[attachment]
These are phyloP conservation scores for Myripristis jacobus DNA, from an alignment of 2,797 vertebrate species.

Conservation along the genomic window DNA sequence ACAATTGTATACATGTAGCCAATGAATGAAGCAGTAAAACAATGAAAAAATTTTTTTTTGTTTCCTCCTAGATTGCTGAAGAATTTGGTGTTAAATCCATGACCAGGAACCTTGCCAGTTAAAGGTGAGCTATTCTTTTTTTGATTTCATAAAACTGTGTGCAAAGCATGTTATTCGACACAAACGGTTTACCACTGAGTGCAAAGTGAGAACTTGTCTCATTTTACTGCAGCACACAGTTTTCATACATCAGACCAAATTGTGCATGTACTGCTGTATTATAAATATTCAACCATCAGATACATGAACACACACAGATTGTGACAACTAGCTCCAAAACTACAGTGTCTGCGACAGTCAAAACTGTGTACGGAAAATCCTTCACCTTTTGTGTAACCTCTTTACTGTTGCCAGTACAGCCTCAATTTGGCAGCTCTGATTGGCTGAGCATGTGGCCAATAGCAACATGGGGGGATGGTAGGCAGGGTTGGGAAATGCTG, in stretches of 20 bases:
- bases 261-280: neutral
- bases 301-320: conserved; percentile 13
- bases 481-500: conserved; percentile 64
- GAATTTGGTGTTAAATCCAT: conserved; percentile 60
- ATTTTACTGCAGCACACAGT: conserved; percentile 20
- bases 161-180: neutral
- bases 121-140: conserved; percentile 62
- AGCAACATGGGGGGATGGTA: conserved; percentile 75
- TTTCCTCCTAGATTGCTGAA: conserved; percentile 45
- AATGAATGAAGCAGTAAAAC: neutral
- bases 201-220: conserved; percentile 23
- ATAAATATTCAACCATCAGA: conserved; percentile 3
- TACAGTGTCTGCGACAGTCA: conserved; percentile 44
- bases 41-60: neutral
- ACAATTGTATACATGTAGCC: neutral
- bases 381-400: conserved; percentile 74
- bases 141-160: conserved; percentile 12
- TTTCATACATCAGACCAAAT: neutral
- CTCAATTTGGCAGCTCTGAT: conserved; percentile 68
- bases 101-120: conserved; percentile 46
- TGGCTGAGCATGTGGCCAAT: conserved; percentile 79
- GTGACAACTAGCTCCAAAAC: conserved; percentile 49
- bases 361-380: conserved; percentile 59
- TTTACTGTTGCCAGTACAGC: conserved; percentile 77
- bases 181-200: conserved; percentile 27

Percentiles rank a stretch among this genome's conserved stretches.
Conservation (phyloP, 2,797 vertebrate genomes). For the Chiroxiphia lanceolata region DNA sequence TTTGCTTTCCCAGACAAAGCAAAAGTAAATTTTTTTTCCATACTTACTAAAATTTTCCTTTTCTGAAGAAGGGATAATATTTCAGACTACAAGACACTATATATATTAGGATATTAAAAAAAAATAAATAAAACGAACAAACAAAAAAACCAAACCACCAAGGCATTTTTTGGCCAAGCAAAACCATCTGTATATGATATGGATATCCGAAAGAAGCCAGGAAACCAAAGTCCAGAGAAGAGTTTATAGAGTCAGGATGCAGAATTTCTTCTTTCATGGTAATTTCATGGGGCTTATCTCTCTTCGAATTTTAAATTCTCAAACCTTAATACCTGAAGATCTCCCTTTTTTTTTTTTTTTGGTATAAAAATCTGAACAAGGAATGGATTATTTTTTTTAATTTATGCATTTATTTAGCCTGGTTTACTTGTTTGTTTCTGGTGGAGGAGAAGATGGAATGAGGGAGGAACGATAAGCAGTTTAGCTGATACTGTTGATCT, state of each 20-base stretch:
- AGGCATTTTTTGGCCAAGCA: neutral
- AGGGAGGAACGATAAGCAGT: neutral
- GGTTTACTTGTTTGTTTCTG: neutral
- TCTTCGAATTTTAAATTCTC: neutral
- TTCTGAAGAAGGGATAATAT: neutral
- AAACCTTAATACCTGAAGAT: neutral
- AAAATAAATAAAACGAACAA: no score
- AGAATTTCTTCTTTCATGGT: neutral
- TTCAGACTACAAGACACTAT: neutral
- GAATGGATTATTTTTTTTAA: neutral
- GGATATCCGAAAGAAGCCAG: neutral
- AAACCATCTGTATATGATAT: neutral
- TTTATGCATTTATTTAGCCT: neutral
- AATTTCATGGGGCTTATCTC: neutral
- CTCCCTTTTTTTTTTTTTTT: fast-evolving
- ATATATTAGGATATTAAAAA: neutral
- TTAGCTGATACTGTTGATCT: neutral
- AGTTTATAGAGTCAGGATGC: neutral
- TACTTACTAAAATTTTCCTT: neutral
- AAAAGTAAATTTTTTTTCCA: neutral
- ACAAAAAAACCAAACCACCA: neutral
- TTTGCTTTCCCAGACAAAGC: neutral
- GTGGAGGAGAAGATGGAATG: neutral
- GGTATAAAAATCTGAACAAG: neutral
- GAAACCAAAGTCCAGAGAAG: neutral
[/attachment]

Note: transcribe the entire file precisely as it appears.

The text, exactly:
These are phyloP conservation scores for Myripristis jacobus DNA, from an alignment of 2,797 vertebrate species.

Conservation along the genomic window DNA sequence ACAATTGTATACATGTAGCCAATGAATGAAGCAGTAAAACAATGAAAAAATTTTTTTTTGTTTCCTCCTAGATTGCTGAAGAATTTGGTGTTAAATCCATGACCAGGAACCTTGCCAGTTAAAGGTGAGCTATTCTTTTTTTGATTTCATAAAACTGTGTGCAAAGCATGTTATTCGACACAAACGGTTTACCACTGAGTGCAAAGTGAGAACTTGTCTCATTTTACTGCAGCACACAGTTTTCATACATCAGACCAAATTGTGCATGTACTGCTGTATTATAAATATTCAACCATCAGATACATGAACACACACAGATTGTGACAACTAGCTCCAAAACTACAGTGTCTGCGACAGTCAAAACTGTGTACGGAAAATCCTTCACCTTTTGTGTAACCTCTTTACTGTTGCCAGTACAGCCTCAATTTGGCAGCTCTGATTGGCTGAGCATGTGGCCAATAGCAACATGGGGGGATGGTAGGCAGGGTTGGGAAATGCTG, in stretches of 20 bases:
- bases 261-280: neutral
- bases 301-320: conserved; percentile 13
- bases 481-500: conserved; percentile 64
- GAATTTGGTGTTAAATCCAT: conserved; percentile 60
- ATTTTACTGCAGCACACAGT: conserved; percentile 20
- bases 161-180: neutral
- bases 121-140: conserved; percentile 62
- AGCAACATGGGGGGATGGTA: conserved; percentile 75
- TTTCCTCCTAGATTGCTGAA: conserved; percentile 45
- AATGAATGAAGCAGTAAAAC: neutral
- bases 201-220: conserved; percentile 23
- ATAAATATTCAACCATCAGA: conserved; percentile 3
- TACAGTGTCTGCGACAGTCA: conserved; percentile 44
- bases 41-60: neutral
- ACAATTGTATACATGTAGCC: neutral
- bases 381-400: conserved; percentile 74
- bases 141-160: conserved; percentile 12
- TTTCATACATCAGACCAAAT: neutral
- CTCAATTTGGCAGCTCTGAT: conserved; percentile 68
- bases 101-120: conserved; percentile 46
- TGGCTGAGCATGTGGCCAAT: conserved; percentile 79
- GTGACAACTAGCTCCAAAAC: conserved; percentile 49
- bases 361-380: conserved; percentile 59
- TTTACTGTTGCCAGTACAGC: conserved; percentile 77
- bases 181-200: conserved; percentile 27

Percentiles rank a stretch among this genome's conserved stretches.
Conservation (phyloP, 2,797 vertebrate genomes). For the Chiroxiphia lanceolata region DNA sequence TTTGCTTTCCCAGACAAAGCAAAAGTAAATTTTTTTTCCATACTTACTAAAATTTTCCTTTTCTGAAGAAGGGATAATATTTCAGACTACAAGACACTATATATATTAGGATATTAAAAAAAAATAAATAAAACGAACAAACAAAAAAACCAAACCACCAAGGCATTTTTTGGCCAAGCAAAACCATCTGTATATGATATGGATATCCGAAAGAAGCCAGGAAACCAAAGTCCAGAGAAGAGTTTATAGAGTCAGGATGCAGAATTTCTTCTTTCATGGTAATTTCATGGGGCTTATCTCTCTTCGAATTTTAAATTCTCAAACCTTAATACCTGAAGATCTCCCTTTTTTTTTTTTTTTGGTATAAAAATCTGAACAAGGAATGGATTATTTTTTTTAATTTATGCATTTATTTAGCCTGGTTTACTTGTTTGTTTCTGGTGGAGGAGAAGATGGAATGAGGGAGGAACGATAAGCAGTTTAGCTGATACTGTTGATCT, state of each 20-base stretch:
- AGGCATTTTTTGGCCAAGCA: neutral
- AGGGAGGAACGATAAGCAGT: neutral
- GGTTTACTTGTTTGTTTCTG: neutral
- TCTTCGAATTTTAAATTCTC: neutral
- TTCTGAAGAAGGGATAATAT: neutral
- AAACCTTAATACCTGAAGAT: neutral
- AAAATAAATAAAACGAACAA: no score
- AGAATTTCTTCTTTCATGGT: neutral
- TTCAGACTACAAGACACTAT: neutral
- GAATGGATTATTTTTTTTAA: neutral
- GGATATCCGAAAGAAGCCAG: neutral
- AAACCATCTGTATATGATAT: neutral
- TTTATGCATTTATTTAGCCT: neutral
- AATTTCATGGGGCTTATCTC: neutral
- CTCCCTTTTTTTTTTTTTTT: fast-evolving
- ATATATTAGGATATTAAAAA: neutral
- TTAGCTGATACTGTTGATCT: neutral
- AGTTTATAGAGTCAGGATGC: neutral
- TACTTACTAAAATTTTCCTT: neutral
- AAAAGTAAATTTTTTTTCCA: neutral
- ACAAAAAAACCAAACCACCA: neutral
- TTTGCTTTCCCAGACAAAGC: neutral
- GTGGAGGAGAAGATGGAATG: neutral
- GGTATAAAAATCTGAACAAG: neutral
- GAAACCAAAGTCCAGAGAAG: neutral